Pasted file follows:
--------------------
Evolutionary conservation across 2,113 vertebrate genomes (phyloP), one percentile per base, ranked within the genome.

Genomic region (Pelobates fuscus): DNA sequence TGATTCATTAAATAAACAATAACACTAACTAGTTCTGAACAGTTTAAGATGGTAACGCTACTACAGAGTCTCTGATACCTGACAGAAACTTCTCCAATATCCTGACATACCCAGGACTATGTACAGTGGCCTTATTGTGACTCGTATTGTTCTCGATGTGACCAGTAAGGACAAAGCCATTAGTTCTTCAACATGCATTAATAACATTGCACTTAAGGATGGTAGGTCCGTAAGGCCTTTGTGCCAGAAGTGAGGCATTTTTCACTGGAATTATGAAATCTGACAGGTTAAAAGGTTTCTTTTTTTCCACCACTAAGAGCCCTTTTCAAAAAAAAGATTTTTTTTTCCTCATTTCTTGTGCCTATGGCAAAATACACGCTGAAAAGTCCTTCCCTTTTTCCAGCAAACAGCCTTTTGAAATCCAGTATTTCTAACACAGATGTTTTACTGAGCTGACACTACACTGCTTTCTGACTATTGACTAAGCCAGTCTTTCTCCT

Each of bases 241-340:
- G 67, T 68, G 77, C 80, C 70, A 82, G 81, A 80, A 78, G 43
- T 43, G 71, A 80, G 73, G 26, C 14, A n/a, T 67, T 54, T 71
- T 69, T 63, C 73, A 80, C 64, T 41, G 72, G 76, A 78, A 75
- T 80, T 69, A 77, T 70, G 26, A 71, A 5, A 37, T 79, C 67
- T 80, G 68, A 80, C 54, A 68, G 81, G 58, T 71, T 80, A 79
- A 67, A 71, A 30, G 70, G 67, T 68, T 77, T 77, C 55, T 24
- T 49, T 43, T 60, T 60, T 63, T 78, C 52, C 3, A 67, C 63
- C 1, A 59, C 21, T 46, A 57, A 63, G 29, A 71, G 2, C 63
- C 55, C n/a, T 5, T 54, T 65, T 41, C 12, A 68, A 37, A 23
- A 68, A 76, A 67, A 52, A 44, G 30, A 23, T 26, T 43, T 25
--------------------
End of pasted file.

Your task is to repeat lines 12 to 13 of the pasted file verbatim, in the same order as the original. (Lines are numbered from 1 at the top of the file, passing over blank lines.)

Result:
- C 55, C n/a, T 5, T 54, T 65, T 41, C 12, A 68, A 37, A 23
- A 68, A 76, A 67, A 52, A 44, G 30, A 23, T 26, T 43, T 25